Erin Alexander (00:00):
I am so excited about today’s episode today, we are having our first ever guest interview with Shaina Longstreet of Your Ampersand Studio. And I am just so excited to have Shaina on the show. I am a little bit spoiled because Shaina is my business bestie, and she’s also one of my real-life besties. We actually live in the same town. Well, we used to she moved a few miles away, but we were neighbors and now we share an office. So here’s the back story. I always kind of knew who Shaina was. Just because we live in a small town, everyone kinda knows everyone. I used to work at a coffee stand that was across from the office she worked in. When I started my business, a friend of mine said, “Oh, you should talk to Shaina, she does the same thing”.
I didn’t know this. So, I searched for Shaina on Instagram and I found her. And then I realized that we lived on the same street and all of this. So, you know, about a year later, Shaina and her husband were having a yard sale. And, I went up to her and I said you don’t know me, but I kind of had been stalking you. And I think we would be really good friends. We did the same thing and then I totally admitted it. And then a few days later, she invited me down for coffee. Let’s say the rest is history. We became friends very quickly and now we share an office and she’s just really incredible. She and I have collaborated on a few projects. She’s incredibly talented when it comes to brand strategy. What I love about working with her is that she can pick out the details of a brand and tell you exactly how they’re going to work within the brand story.
And all of those pieces come together so beautifully. She has helped me with my own brand, has worked with me on the client brand and she even took brand photos for me. I’m very, very fortunate to have her in my life and as my business bestie and my brand strategist. She’s incredible. So this episode is amazing. We had such a great time recording it. She has so much insight for shop owners and how you can really build your brand in a way that’s strategic for you. And not just something that looks pretty, not just something that’s, you know, made to your tastes or made to your client’s tastes. She really has some great insight on how to create a brand that really works for you and how to bring together the pieces of you that are valuable to your brand and the pieces of your ideal client that are valuable to your brand and mesh them together.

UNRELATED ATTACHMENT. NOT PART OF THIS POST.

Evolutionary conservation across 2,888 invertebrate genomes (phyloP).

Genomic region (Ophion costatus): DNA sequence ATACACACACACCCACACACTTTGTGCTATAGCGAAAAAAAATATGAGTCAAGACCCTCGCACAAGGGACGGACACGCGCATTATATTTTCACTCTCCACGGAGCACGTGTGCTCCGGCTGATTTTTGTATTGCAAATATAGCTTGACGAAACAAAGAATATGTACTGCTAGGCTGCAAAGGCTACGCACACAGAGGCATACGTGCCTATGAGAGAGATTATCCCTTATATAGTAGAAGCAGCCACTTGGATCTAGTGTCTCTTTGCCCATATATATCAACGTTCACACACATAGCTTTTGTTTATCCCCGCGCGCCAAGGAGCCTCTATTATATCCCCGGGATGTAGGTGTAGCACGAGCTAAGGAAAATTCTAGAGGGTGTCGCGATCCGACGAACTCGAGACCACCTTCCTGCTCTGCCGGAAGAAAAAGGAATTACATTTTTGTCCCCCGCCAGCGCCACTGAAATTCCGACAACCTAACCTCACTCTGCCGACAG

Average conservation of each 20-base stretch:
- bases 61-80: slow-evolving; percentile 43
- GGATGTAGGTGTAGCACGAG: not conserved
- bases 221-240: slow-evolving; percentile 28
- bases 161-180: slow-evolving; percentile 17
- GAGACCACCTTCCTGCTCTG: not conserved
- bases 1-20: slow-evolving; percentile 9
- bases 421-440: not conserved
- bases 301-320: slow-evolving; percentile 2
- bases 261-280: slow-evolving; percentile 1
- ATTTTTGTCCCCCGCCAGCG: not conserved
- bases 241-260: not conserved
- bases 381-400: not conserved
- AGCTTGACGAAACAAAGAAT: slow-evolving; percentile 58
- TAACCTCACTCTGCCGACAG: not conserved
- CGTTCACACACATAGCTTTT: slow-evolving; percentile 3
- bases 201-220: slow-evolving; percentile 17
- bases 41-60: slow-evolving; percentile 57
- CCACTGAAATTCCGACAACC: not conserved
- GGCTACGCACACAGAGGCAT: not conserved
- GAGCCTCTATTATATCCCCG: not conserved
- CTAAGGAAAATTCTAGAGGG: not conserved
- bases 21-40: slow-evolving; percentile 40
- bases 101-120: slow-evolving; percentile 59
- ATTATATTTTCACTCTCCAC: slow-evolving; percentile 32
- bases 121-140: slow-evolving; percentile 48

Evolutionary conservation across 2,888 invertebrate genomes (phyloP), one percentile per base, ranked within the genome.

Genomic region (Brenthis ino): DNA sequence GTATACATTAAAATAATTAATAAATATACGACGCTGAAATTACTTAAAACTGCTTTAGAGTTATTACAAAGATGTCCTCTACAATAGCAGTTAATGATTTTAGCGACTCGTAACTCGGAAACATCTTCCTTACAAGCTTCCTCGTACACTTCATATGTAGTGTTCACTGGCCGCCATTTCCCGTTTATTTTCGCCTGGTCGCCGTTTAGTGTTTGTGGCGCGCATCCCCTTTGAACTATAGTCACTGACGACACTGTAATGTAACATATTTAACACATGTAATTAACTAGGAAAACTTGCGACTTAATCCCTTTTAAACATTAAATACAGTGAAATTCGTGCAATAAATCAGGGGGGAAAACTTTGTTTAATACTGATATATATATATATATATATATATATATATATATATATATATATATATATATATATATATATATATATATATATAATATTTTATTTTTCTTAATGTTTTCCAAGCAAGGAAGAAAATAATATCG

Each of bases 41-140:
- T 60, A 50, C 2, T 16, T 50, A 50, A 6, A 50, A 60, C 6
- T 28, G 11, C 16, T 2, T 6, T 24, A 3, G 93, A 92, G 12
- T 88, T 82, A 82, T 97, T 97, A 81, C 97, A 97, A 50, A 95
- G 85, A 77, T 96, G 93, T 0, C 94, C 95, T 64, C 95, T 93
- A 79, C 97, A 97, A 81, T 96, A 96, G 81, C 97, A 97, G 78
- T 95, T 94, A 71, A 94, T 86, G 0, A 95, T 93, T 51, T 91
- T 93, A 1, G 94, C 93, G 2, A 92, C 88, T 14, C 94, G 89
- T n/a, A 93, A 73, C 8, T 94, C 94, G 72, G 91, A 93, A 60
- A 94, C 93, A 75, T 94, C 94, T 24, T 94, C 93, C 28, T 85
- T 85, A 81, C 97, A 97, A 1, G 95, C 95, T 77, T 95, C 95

And she goes into detail with all of that, even talking about photography and packaging and how it all works together. This episode is it’s definitely going to be one of my all-time favorites. So I’m so excited for you to take a listen.
Welcome, Shaina. Thanks for being the first guest on the Product Powerhouse Podcast.
Shaina Longstreet (03:30):
Thank you so much for having me, Erin.
Erin Alexander (03:31):
I would love to start by having you tell our listeners a little bit about you and your business.
Shaina Longstreet (03:36):
I’m Shaina. My business is your ampersand studio and I’m a branding and Squarespace website designer. I help visionary female entrepreneurs unlock the power of a beautiful and strategic website so that they can grow profitable and sustainable businesses online, allowing them to be of service beyond just the service they offer.
Erin Alexander (03:55):
I just love that. I knew I had to have you on after our last collaboration and just how much your brand strategy transformed our client’s branding. So for the backstory, for the listeners, I was working with a client to design and build out her Shopify website. But once I started, I could tell that the existing branding didn’t really match the direction this client was going. So I hired you to update the brand strategy and the visuals, and you just knocked it out of the park. The feedback we got from the client was that she was literally in tears and could feel her story coming out of the branding. Can you tell us about your process to create a compelling brand strategy?
Shaina Longstreet (04:32):
Yeah. I loved working on this project with you and her feedback was so sweet. It just like touched my heart too. So when I do a project like this, I start with what I call a brand clarity board. It’s like a mood board on steroids because it’s not just about like what colors you’re using or what fonts you’re using. It’s a complete tool for you to have in your back pocket, moving forward to use as like a benchmark for your brand and all of the visuals. So you can share consistently moving forward.
Shaina Longstreet (05:02):